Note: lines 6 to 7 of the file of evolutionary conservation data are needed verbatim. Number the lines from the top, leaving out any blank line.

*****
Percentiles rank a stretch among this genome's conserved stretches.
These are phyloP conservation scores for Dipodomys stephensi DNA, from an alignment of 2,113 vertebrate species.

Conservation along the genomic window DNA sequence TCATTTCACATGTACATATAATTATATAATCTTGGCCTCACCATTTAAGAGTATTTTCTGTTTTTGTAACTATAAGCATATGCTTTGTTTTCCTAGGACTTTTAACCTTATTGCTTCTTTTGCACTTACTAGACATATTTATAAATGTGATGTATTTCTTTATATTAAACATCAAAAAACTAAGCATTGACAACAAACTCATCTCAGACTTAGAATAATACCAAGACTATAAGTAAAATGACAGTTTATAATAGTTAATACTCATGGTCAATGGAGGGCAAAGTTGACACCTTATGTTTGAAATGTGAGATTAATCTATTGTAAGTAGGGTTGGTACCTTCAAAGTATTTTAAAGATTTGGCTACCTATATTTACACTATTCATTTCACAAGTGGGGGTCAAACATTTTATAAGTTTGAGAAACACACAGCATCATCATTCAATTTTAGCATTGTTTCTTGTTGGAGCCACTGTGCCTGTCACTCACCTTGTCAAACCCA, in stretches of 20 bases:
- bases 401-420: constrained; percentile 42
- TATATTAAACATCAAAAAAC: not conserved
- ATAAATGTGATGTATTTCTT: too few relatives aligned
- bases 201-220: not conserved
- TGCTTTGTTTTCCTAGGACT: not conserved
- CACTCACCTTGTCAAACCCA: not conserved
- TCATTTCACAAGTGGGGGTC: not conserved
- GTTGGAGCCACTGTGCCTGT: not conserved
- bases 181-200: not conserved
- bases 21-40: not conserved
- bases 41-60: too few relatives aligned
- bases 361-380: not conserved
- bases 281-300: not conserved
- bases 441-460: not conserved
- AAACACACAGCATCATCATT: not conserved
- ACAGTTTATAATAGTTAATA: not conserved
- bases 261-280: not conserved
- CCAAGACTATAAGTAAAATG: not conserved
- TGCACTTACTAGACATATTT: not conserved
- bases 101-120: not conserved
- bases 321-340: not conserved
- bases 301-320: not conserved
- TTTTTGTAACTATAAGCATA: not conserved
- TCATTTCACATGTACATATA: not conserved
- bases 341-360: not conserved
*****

- ATAAATGTGATGTATTTCTT: too few relatives aligned
- bases 201-220: not conserved